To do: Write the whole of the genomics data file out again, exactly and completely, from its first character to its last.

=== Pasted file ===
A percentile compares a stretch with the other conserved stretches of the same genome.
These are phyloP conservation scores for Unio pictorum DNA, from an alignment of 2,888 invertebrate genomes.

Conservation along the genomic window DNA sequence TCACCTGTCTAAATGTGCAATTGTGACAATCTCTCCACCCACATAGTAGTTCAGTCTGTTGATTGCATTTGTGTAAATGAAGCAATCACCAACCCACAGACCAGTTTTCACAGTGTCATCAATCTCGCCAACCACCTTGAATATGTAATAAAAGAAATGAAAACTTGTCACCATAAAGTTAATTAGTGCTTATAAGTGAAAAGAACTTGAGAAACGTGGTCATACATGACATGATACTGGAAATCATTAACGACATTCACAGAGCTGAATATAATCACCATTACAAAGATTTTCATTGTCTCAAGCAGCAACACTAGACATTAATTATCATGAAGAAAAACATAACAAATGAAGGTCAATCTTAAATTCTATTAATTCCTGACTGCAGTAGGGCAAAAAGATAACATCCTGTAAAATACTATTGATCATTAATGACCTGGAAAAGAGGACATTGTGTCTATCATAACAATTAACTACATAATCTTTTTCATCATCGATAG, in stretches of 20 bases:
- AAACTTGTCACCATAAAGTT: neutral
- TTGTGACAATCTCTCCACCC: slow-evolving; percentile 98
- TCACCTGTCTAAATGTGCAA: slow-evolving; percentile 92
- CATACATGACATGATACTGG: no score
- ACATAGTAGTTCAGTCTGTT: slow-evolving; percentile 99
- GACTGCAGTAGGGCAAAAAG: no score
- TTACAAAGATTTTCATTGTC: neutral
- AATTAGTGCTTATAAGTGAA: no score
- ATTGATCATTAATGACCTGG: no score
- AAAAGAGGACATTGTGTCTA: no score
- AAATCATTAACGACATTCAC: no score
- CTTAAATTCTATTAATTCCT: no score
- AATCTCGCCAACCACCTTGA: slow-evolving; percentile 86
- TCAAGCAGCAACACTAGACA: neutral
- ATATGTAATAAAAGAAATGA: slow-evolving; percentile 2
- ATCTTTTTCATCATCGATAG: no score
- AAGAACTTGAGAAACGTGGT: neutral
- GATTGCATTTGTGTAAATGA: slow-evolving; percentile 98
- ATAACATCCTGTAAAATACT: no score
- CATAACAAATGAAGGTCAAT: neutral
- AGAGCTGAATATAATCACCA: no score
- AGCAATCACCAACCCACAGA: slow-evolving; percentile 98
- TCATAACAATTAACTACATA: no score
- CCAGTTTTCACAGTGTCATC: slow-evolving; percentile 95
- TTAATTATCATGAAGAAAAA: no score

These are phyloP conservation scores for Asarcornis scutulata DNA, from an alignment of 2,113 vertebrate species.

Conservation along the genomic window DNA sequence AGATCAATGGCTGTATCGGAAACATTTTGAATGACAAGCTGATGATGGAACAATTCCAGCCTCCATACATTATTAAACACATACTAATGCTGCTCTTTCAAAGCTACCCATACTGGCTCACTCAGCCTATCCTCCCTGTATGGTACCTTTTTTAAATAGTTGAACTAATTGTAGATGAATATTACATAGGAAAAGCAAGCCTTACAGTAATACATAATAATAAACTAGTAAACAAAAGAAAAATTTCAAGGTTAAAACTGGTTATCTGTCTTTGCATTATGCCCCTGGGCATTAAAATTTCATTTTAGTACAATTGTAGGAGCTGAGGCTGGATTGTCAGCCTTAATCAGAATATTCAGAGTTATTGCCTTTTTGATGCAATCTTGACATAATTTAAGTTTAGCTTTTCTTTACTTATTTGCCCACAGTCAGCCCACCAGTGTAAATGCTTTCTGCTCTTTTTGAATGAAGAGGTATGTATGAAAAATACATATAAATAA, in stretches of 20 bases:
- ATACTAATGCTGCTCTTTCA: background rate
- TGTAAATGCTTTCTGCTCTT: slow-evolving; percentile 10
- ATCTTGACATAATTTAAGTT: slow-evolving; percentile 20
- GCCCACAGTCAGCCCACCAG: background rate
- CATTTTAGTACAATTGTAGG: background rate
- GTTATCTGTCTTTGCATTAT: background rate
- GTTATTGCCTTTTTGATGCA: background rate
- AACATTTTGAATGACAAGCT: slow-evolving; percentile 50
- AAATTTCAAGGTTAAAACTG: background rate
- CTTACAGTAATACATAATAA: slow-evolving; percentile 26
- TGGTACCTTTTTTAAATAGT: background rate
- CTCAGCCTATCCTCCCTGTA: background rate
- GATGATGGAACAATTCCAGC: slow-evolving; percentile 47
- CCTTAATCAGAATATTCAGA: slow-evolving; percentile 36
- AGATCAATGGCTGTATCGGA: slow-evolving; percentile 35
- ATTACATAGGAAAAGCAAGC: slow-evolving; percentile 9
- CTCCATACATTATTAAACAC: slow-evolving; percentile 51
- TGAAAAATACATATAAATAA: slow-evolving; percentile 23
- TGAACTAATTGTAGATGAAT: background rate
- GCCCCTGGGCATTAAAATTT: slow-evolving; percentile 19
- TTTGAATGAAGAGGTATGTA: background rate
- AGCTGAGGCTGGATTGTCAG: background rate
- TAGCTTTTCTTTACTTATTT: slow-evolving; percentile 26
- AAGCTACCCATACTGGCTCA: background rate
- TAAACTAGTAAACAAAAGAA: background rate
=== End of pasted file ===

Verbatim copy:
A percentile compares a stretch with the other conserved stretches of the same genome.
These are phyloP conservation scores for Unio pictorum DNA, from an alignment of 2,888 invertebrate genomes.

Conservation along the genomic window DNA sequence TCACCTGTCTAAATGTGCAATTGTGACAATCTCTCCACCCACATAGTAGTTCAGTCTGTTGATTGCATTTGTGTAAATGAAGCAATCACCAACCCACAGACCAGTTTTCACAGTGTCATCAATCTCGCCAACCACCTTGAATATGTAATAAAAGAAATGAAAACTTGTCACCATAAAGTTAATTAGTGCTTATAAGTGAAAAGAACTTGAGAAACGTGGTCATACATGACATGATACTGGAAATCATTAACGACATTCACAGAGCTGAATATAATCACCATTACAAAGATTTTCATTGTCTCAAGCAGCAACACTAGACATTAATTATCATGAAGAAAAACATAACAAATGAAGGTCAATCTTAAATTCTATTAATTCCTGACTGCAGTAGGGCAAAAAGATAACATCCTGTAAAATACTATTGATCATTAATGACCTGGAAAAGAGGACATTGTGTCTATCATAACAATTAACTACATAATCTTTTTCATCATCGATAG, in stretches of 20 bases:
- AAACTTGTCACCATAAAGTT: neutral
- TTGTGACAATCTCTCCACCC: slow-evolving; percentile 98
- TCACCTGTCTAAATGTGCAA: slow-evolving; percentile 92
- CATACATGACATGATACTGG: no score
- ACATAGTAGTTCAGTCTGTT: slow-evolving; percentile 99
- GACTGCAGTAGGGCAAAAAG: no score
- TTACAAAGATTTTCATTGTC: neutral
- AATTAGTGCTTATAAGTGAA: no score
- ATTGATCATTAATGACCTGG: no score
- AAAAGAGGACATTGTGTCTA: no score
- AAATCATTAACGACATTCAC: no score
- CTTAAATTCTATTAATTCCT: no score
- AATCTCGCCAACCACCTTGA: slow-evolving; percentile 86
- TCAAGCAGCAACACTAGACA: neutral
- ATATGTAATAAAAGAAATGA: slow-evolving; percentile 2
- ATCTTTTTCATCATCGATAG: no score
- AAGAACTTGAGAAACGTGGT: neutral
- GATTGCATTTGTGTAAATGA: slow-evolving; percentile 98
- ATAACATCCTGTAAAATACT: no score
- CATAACAAATGAAGGTCAAT: neutral
- AGAGCTGAATATAATCACCA: no score
- AGCAATCACCAACCCACAGA: slow-evolving; percentile 98
- TCATAACAATTAACTACATA: no score
- CCAGTTTTCACAGTGTCATC: slow-evolving; percentile 95
- TTAATTATCATGAAGAAAAA: no score

These are phyloP conservation scores for Asarcornis scutulata DNA, from an alignment of 2,113 vertebrate species.

Conservation along the genomic window DNA sequence AGATCAATGGCTGTATCGGAAACATTTTGAATGACAAGCTGATGATGGAACAATTCCAGCCTCCATACATTATTAAACACATACTAATGCTGCTCTTTCAAAGCTACCCATACTGGCTCACTCAGCCTATCCTCCCTGTATGGTACCTTTTTTAAATAGTTGAACTAATTGTAGATGAATATTACATAGGAAAAGCAAGCCTTACAGTAATACATAATAATAAACTAGTAAACAAAAGAAAAATTTCAAGGTTAAAACTGGTTATCTGTCTTTGCATTATGCCCCTGGGCATTAAAATTTCATTTTAGTACAATTGTAGGAGCTGAGGCTGGATTGTCAGCCTTAATCAGAATATTCAGAGTTATTGCCTTTTTGATGCAATCTTGACATAATTTAAGTTTAGCTTTTCTTTACTTATTTGCCCACAGTCAGCCCACCAGTGTAAATGCTTTCTGCTCTTTTTGAATGAAGAGGTATGTATGAAAAATACATATAAATAA, in stretches of 20 bases:
- ATACTAATGCTGCTCTTTCA: background rate
- TGTAAATGCTTTCTGCTCTT: slow-evolving; percentile 10
- ATCTTGACATAATTTAAGTT: slow-evolving; percentile 20
- GCCCACAGTCAGCCCACCAG: background rate
- CATTTTAGTACAATTGTAGG: background rate
- GTTATCTGTCTTTGCATTAT: background rate
- GTTATTGCCTTTTTGATGCA: background rate
- AACATTTTGAATGACAAGCT: slow-evolving; percentile 50
- AAATTTCAAGGTTAAAACTG: background rate
- CTTACAGTAATACATAATAA: slow-evolving; percentile 26
- TGGTACCTTTTTTAAATAGT: background rate
- CTCAGCCTATCCTCCCTGTA: background rate
- GATGATGGAACAATTCCAGC: slow-evolving; percentile 47
- CCTTAATCAGAATATTCAGA: slow-evolving; percentile 36
- AGATCAATGGCTGTATCGGA: slow-evolving; percentile 35
- ATTACATAGGAAAAGCAAGC: slow-evolving; percentile 9
- CTCCATACATTATTAAACAC: slow-evolving; percentile 51
- TGAAAAATACATATAAATAA: slow-evolving; percentile 23
- TGAACTAATTGTAGATGAAT: background rate
- GCCCCTGGGCATTAAAATTT: slow-evolving; percentile 19
- TTTGAATGAAGAGGTATGTA: background rate
- AGCTGAGGCTGGATTGTCAG: background rate
- TAGCTTTTCTTTACTTATTT: slow-evolving; percentile 26
- AAGCTACCCATACTGGCTCA: background rate
- TAAACTAGTAAACAAAAGAA: background rate